In the iconic movie starring Jack Nicholson, One Flew Over the Cuckoo’s Nest, one of the most unforgettable villains in movie history was portrayed brilliantly by Louise Fletcher – the infamous Nurse Ratched. Based on the novel by Ken Kesey, Nurse Ratched was, and continues to be, a brilliant metaphor for the corrupting influence of institutional power.
A contemporary version of Nurse Ratched is Georg Kell, the Founding Director of the UN Global Compact. He also proclaims himself “Chairman of an ESG quant fund using big data to assess the performance and sustainability of globally listed companies.” ESG is an acronym for Environment, Social Justice, and Governance. According to Kell’s 2018 Forbes article, “ESG investing is estimated at over $20 trillion in AUM or around a quarter of all professionally managed assets around the world.”
From the UN, to its over 9000 corporate signatories in 160 countries, to the largest asset managers in the world including Blackrock, Kell is aptly portrayed as movie reviewer Pauline Kael described Nurse Ratched,
Nurse Ratched’s soft, controlled voice and girlishly antiseptic manner always put you in the wrong; you can’t cut through the crap in her—it goes too deep. And she’s too smart for you; she’s got all the protocol in the world on her side.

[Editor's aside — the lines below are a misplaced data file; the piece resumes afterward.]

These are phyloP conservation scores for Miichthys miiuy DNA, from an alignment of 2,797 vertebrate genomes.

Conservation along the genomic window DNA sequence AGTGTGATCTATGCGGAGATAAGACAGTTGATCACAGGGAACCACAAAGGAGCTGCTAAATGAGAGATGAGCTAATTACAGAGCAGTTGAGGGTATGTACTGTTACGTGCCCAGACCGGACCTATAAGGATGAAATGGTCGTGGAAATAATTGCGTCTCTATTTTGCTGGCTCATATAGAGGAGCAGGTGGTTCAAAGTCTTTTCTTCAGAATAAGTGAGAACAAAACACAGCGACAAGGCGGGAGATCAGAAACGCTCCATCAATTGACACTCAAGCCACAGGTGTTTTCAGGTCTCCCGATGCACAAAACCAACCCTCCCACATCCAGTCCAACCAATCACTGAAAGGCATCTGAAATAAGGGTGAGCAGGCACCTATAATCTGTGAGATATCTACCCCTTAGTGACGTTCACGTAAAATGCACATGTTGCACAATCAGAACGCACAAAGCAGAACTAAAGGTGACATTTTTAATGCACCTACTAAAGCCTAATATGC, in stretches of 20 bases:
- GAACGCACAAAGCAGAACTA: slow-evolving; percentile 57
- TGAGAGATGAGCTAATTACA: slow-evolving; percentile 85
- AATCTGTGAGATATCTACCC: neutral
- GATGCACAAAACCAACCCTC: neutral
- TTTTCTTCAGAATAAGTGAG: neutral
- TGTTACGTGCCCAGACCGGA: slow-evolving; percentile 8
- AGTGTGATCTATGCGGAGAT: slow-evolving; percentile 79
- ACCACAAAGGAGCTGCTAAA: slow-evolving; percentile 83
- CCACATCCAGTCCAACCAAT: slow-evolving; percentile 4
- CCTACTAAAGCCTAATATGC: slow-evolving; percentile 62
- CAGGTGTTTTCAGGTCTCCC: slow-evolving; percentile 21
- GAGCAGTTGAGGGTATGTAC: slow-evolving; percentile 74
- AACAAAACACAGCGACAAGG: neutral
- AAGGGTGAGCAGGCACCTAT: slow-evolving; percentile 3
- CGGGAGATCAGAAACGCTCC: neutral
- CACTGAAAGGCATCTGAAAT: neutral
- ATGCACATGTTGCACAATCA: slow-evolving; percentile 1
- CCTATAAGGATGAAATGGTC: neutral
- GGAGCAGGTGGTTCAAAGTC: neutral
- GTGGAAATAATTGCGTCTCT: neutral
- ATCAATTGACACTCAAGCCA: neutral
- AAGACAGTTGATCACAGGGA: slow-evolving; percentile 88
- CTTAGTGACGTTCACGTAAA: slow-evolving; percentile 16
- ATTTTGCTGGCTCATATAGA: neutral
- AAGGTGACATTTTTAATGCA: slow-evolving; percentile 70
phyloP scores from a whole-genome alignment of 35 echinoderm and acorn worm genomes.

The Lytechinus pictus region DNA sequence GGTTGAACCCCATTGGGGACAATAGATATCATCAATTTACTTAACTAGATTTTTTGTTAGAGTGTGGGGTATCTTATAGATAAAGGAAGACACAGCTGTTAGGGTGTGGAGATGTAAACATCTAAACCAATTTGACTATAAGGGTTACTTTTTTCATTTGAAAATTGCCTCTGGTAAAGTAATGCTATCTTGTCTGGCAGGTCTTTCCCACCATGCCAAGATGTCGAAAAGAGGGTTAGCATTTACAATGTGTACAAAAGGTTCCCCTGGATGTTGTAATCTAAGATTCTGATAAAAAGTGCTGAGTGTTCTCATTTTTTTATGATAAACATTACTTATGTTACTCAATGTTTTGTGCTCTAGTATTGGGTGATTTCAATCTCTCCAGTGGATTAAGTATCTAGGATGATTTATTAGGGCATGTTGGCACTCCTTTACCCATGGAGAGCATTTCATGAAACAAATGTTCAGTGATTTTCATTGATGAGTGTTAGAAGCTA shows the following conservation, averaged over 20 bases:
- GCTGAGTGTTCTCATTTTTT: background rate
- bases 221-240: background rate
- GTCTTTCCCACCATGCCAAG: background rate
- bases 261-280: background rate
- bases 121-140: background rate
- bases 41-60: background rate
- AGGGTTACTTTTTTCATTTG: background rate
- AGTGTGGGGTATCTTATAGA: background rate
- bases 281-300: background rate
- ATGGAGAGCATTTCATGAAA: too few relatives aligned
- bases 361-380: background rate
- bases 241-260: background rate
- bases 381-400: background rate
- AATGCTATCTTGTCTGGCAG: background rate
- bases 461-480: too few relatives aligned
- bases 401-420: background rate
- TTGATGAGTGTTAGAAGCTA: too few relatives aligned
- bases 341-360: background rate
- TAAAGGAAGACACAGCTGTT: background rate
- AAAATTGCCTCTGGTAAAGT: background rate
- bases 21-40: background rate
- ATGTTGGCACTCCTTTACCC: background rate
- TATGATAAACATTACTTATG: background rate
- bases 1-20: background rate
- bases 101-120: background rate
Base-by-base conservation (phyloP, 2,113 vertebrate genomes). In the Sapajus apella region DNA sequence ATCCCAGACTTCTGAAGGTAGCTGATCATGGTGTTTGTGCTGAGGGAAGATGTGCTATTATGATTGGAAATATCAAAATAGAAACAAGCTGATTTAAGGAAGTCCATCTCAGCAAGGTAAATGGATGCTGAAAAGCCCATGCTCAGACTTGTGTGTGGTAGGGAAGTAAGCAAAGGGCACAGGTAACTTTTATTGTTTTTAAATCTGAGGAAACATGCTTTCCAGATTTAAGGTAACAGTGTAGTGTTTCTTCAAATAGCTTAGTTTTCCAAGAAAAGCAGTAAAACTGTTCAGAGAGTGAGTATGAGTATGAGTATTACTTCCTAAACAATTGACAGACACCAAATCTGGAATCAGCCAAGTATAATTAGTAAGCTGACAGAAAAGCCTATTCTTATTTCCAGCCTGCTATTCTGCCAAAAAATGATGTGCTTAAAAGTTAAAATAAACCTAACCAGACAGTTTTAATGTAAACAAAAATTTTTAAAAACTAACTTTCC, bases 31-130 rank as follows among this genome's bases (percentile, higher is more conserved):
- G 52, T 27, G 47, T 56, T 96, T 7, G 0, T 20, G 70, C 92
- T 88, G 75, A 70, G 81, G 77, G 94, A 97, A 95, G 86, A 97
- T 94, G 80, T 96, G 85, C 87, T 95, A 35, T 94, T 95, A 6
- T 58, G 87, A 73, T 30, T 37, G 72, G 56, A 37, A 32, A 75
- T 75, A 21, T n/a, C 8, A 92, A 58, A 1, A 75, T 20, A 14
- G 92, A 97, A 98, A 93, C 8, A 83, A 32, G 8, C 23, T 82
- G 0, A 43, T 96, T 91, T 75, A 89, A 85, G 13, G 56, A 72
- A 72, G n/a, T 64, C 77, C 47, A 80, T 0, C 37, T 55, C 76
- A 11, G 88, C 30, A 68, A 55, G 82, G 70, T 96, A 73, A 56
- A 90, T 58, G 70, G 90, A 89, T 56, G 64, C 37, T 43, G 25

Fortunately, Western Civilization has an eloquent defender in Poetic Justice Warrior Donald Boudreaux. The George Mason University economics professor also has a clear, and morally defensible understanding of ESG issues. For a small sample of civilized perspective, consider his Washington Examiner article, Earth Day 2018 – Celebrate A World Cleaned by Capitalism,
Once you notice bacterial pollution is abated by free markets, you notice our lives are cleaned by capitalism. Hard roofs and floors were made possible only by capitalism, which greatly reduced the costs of these marvels.
This could never happen by the decree of any central planning authority, and today’s post industrial world is no exception. Boudreaux explains,
Looking only at the downsides of global capitalism makes it appear to be a threat to humanity. But when the upsides are brought into view, modern capitalism is not only a source of great material abundance, but a cleanser of the human environment.
Regarding social justice mandates, Kell and his corporate cronies are demanding “diverse” ownership groups, boards of directors, and management teams. None of the this addresses the utter failure of previous affirmative action programs. In fact, they are nothing more than the evolution of their forced busing in the 1970s and subjective college admissions standards that began in the 1980s.